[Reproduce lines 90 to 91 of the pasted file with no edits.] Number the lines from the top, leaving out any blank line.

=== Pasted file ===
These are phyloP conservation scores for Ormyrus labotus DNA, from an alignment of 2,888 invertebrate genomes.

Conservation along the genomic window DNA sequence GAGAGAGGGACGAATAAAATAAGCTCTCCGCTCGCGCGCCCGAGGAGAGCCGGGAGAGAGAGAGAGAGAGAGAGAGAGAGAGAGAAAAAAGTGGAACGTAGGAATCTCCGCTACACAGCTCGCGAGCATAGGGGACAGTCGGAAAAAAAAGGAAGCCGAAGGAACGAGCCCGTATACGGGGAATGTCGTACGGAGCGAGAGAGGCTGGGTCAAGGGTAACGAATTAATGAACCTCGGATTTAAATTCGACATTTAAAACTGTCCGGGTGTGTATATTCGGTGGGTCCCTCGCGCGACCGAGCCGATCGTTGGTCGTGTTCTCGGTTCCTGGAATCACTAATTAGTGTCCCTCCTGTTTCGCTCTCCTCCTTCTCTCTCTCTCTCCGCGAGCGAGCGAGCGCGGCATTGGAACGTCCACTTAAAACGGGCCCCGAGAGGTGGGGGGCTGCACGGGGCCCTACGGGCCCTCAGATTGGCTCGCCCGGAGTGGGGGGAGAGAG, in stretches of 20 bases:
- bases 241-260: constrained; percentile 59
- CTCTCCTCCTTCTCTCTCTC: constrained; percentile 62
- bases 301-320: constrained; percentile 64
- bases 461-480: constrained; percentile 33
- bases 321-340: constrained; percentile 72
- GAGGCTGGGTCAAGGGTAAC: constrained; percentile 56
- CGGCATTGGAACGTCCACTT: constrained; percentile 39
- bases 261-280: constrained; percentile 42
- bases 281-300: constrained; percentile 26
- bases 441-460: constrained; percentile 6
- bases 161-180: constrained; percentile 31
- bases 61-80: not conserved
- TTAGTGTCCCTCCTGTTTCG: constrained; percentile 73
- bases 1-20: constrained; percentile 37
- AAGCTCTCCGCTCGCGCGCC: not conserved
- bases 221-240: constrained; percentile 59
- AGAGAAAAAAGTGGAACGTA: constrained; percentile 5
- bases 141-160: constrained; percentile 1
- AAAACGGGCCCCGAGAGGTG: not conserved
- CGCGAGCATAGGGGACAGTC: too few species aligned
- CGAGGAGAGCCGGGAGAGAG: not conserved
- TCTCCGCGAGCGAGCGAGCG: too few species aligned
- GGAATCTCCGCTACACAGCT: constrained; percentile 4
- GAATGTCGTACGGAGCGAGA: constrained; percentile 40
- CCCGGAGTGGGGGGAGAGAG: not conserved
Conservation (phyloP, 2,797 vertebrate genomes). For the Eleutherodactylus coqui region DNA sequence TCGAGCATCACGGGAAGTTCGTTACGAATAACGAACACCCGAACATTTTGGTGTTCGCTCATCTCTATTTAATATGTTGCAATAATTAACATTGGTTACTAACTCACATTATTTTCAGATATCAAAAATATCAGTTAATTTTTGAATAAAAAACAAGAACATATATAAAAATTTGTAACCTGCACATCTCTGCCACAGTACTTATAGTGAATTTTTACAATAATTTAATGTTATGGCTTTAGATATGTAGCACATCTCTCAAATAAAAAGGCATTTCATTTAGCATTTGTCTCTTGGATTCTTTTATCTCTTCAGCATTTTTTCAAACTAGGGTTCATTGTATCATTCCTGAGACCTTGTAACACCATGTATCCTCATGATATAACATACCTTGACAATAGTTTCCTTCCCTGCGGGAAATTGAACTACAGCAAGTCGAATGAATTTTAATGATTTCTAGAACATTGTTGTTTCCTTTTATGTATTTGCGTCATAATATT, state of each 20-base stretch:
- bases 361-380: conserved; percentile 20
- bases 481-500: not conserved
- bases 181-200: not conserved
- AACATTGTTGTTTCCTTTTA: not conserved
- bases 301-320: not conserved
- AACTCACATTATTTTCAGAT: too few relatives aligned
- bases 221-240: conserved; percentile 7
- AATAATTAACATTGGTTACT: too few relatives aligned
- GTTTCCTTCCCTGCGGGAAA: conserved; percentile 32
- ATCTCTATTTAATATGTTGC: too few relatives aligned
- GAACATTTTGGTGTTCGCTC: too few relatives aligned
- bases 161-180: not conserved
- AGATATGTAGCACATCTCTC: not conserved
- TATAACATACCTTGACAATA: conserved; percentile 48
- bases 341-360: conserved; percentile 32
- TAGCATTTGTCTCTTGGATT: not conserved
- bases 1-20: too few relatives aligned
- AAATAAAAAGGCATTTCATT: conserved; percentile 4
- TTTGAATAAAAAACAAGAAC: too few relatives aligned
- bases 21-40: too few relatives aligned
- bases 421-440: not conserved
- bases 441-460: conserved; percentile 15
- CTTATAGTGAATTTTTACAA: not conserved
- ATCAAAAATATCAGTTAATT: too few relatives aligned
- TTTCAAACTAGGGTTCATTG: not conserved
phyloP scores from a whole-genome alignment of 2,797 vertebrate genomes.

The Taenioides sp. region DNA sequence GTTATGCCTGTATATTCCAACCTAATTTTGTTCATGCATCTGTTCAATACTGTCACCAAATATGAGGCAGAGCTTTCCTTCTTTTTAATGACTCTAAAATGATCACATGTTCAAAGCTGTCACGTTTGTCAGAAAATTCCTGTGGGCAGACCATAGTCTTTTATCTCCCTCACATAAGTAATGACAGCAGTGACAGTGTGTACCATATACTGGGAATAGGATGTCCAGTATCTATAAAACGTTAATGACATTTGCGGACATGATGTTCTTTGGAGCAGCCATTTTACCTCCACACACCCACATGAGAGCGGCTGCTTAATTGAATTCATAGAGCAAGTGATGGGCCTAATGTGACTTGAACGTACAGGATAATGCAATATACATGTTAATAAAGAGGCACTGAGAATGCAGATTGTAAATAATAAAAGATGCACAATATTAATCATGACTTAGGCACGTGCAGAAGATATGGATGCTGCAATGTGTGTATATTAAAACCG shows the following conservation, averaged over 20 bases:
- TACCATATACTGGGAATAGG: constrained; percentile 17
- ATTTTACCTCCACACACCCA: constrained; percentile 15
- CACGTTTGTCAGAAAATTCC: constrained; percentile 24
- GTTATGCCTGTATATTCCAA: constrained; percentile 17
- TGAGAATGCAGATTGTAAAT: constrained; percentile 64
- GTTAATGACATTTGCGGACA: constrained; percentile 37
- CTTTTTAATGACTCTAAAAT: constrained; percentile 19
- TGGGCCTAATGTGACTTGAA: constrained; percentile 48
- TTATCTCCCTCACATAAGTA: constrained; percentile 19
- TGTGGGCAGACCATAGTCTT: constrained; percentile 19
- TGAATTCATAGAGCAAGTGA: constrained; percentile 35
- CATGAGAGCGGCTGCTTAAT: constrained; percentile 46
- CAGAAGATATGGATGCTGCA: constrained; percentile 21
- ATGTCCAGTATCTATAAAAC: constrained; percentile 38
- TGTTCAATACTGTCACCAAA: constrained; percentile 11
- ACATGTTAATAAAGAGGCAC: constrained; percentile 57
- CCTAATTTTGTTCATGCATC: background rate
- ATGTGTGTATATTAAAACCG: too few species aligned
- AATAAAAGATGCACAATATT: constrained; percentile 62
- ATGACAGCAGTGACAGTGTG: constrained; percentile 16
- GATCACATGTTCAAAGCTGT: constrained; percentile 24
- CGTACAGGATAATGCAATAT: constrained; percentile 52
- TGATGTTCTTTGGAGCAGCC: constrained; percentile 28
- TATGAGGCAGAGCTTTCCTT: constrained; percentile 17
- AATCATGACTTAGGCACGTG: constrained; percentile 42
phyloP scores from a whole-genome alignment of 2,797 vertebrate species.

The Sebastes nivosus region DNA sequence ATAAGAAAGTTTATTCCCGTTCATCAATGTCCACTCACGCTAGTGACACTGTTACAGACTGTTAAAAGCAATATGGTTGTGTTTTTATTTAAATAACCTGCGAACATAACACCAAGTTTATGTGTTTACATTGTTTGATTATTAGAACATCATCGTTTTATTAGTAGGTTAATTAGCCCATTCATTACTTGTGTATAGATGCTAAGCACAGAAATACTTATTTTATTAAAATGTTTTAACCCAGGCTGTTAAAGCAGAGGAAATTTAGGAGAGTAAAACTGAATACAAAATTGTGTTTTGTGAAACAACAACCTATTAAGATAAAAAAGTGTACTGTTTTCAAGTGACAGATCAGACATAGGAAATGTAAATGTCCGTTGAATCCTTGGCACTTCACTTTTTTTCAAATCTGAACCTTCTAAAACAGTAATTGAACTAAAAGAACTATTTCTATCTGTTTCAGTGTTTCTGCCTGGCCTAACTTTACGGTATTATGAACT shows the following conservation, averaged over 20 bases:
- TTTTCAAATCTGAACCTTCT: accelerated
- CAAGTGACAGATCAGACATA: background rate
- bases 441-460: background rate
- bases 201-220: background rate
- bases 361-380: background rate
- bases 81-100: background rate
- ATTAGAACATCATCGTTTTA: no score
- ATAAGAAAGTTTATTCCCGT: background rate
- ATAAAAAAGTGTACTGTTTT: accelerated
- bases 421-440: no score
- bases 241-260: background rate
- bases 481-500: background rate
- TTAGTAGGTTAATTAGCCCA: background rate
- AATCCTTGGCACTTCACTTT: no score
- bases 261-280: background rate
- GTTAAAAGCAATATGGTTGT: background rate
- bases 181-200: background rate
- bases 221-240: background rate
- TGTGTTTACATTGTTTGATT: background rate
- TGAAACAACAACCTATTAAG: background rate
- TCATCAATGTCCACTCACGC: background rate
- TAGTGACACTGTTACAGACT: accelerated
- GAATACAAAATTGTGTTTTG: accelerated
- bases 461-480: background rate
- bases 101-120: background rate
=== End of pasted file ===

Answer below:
- ATAAGAAAGTTTATTCCCGT: background rate
- ATAAAAAAGTGTACTGTTTT: accelerated